Even before Land Studio took the lead on the redesign of Irishtown Bend, the overgrown, weed-choked plot that slopes east of West 25th Street down to the Flats was often on Greg Peckham’s mind.
“In no other city across the country will you find a 23-acre abandoned piece of land with both waterfront and skyline views,” he says. “It just doesn’t exist.”
So when he took over as executive director for the public art nonprofit in March, the challenge of redesigning the undeveloped space was irresistible. Peckham, who previously worked as the organization’s managing director, could envision the land as a user-friendly park with waterfront access and walkable paths to Gordon Square Arts District and Lake Erie.
It’s also personal. Peckham lives in Ohio City with his wife and two children. Land Studio’s West 25th Street office overlooks the sloping hill.
“We’ve been looking at it outside the back window of our office for the six years that we’ve been here,” he laughs.
In February, Land Studio, along with the Port Authority and Ohio City Inc., started the transformation of the space by acquiring 7 acres on the top of the hill from the Cuyahoga Metropolitan Housing Authority. Within the year, Peckham hopes to have two of the crumbling CMHA buildings razed to create the first patch of open green space in the area.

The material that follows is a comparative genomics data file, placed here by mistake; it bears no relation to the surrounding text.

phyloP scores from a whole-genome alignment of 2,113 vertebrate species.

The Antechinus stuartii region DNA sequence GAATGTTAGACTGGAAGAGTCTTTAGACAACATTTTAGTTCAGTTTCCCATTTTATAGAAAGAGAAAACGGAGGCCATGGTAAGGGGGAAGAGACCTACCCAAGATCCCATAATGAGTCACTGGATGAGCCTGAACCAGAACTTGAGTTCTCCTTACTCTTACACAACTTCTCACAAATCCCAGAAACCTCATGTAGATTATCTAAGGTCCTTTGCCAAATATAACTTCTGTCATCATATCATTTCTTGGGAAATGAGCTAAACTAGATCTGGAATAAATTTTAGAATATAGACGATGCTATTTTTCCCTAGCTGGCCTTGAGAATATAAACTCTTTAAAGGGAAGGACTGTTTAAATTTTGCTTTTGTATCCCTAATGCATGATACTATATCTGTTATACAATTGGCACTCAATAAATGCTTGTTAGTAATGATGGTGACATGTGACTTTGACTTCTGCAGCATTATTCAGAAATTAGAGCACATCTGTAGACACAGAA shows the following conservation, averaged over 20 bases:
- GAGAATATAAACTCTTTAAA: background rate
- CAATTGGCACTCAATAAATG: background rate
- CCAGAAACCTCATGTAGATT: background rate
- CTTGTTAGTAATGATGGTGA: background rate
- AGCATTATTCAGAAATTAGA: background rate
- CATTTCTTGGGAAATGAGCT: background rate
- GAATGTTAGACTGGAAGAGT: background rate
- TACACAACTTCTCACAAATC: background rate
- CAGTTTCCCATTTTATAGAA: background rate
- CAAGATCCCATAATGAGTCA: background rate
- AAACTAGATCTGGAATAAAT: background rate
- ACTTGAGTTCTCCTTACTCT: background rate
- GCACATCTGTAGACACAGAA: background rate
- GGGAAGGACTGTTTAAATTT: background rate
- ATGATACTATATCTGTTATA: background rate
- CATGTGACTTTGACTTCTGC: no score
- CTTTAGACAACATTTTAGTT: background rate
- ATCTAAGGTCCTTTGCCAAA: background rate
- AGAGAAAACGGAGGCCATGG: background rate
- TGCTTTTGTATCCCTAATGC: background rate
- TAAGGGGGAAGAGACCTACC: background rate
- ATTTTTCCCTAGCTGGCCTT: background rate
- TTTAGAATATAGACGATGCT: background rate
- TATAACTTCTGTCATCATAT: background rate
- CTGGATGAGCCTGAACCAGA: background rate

“Our goal is to get them down as soon as we can, to show people that this is for real,” he says. “That’s when people start paying attention.”
Peckham, who started his career at University Circle Inc. before heading up Cleveland Public Art, has always been good at getting Clevelanders to notice the beauty in public spaces. “He’s never the one standing on the podium yelling,” says Mark Reigelman, an artist who has worked on many projects with Peckham, including the installation of the large, concrete flower planters along the Euclid Corridor in 2008 and the creation of the 30-by-12-foot Reading Nest at the Cleveland Public Library in 2013.
Peckham effortlessly blends between the art and civic worlds, asking the right questions to help the seemingly impossible projects, like the completion of the Lake Link Trail, get done.
In fact, those are two of the things Peckham likes best about public art: its ability to spark dialogue and to cause people to look differently at their surroundings.
Land Studio’s newest installation on Public Square called Protest, which runs through the spring, does both. A collection of colorful, oversized steel sculptures by Olalekan “LEk” Jeyifous, a Brooklyn-based artist, it depicts people engaging in forms of civic protest from handing out leaflets to yelling into megaphones. It resets the original purpose of Public Square as a place for public discourse.
“The fact that we are positioning something that’s so topical in the center of our city will get a lot of attention,” he says.
Peckham, who says he cannot even draw a circle, never expected that he’d spend his career in public art.
“When I graduated from college, I took a career placement test,” he recalls. “It suggested two career paths: One was in structural engineering and the other was floral design. I thought, Oh, my God, what am I supposed to do with this?”
But that combination of structure and creativity is what Peckham does every day.
“I make beautiful, enduring, strong places,” he says.